So then I bought a Maple neck online to start. I couldn't afford a good $400-$700 & up Birdseye Maple neck. When I bought it, I found out the individual selling it lived in Pittsburgh. So I emailed him and asked if I could pick it up in person, so I didn't have to wait for it, just like I was 12 all over again.

We met at like a 7-11 Mini Mart.  He asked me if I ever put a neck on a guitar before and I told him that the most I ever did was to change strings. He said that he didn't like to put necks on other peoples guitars. (I'm guessing that it was because in case something broke, he'd be responsible. Understood). We continued to talk for a little bit and we found out that we both had similar health issues. So he then told me he would put it in for me. That was the best news I heard since my CT scan results.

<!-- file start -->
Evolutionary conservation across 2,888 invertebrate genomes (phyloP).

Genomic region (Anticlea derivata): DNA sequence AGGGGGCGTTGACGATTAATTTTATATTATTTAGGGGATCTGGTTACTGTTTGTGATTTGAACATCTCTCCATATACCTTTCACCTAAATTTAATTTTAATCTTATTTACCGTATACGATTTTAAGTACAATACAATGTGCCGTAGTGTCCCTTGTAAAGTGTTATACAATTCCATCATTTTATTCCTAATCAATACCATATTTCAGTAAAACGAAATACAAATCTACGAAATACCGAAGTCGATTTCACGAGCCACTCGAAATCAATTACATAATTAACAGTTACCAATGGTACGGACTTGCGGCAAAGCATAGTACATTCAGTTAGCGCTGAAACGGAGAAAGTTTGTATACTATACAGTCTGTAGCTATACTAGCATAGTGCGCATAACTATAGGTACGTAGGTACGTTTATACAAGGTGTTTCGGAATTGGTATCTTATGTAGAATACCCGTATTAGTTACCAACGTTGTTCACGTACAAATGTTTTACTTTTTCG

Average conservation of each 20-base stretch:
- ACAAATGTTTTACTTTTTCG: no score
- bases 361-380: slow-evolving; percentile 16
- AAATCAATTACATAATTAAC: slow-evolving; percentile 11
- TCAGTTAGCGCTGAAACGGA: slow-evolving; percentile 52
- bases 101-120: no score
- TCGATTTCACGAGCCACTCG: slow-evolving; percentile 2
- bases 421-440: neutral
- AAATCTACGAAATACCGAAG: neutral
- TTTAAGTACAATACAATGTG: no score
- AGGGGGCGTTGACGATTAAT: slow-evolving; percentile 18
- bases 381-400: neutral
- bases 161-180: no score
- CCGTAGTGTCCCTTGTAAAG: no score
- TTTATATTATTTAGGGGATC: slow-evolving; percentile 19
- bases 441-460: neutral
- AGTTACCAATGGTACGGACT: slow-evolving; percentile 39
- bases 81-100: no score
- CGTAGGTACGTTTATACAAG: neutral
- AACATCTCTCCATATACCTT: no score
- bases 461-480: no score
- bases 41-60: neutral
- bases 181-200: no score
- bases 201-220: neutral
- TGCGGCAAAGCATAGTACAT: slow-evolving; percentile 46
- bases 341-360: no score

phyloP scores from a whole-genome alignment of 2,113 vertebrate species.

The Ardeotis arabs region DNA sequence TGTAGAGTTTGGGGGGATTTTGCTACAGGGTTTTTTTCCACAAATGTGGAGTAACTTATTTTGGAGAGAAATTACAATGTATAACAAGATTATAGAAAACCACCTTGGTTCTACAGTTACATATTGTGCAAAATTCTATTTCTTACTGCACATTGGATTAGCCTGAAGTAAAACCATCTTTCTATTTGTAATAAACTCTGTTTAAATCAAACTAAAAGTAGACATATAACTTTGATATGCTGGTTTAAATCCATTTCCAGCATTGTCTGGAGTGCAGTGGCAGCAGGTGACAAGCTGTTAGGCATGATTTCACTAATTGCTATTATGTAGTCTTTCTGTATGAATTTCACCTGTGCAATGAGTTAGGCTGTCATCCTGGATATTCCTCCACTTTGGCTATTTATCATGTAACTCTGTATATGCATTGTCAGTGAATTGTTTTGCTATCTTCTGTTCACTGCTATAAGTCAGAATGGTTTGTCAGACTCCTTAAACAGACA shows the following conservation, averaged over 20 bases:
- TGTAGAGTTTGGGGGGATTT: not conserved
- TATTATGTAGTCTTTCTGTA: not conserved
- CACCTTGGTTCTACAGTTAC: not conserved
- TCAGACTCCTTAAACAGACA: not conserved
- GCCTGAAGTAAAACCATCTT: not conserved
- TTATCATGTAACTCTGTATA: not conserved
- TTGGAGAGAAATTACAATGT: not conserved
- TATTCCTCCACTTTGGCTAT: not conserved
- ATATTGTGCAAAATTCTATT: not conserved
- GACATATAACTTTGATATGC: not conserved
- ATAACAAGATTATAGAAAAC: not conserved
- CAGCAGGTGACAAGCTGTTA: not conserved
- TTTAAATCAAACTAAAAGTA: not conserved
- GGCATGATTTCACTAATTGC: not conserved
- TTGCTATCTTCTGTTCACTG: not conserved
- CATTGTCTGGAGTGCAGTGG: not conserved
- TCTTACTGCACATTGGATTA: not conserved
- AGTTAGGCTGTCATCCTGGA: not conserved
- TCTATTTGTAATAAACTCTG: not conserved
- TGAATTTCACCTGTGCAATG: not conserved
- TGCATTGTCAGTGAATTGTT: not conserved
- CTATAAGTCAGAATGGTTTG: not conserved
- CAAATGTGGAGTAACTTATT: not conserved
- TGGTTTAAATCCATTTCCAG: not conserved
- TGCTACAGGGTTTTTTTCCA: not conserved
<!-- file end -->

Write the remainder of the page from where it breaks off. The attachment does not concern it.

I followed him to his house and he and his wife couldn't have been nicer people. People that you rarely run into in life.  His health issues came from Vietnam and mine came from loading explosives in tunnels, spraying cement,  breathing in some fumes filled with harsh chemicals and acid. And the smoking didn't help either. It is what it is.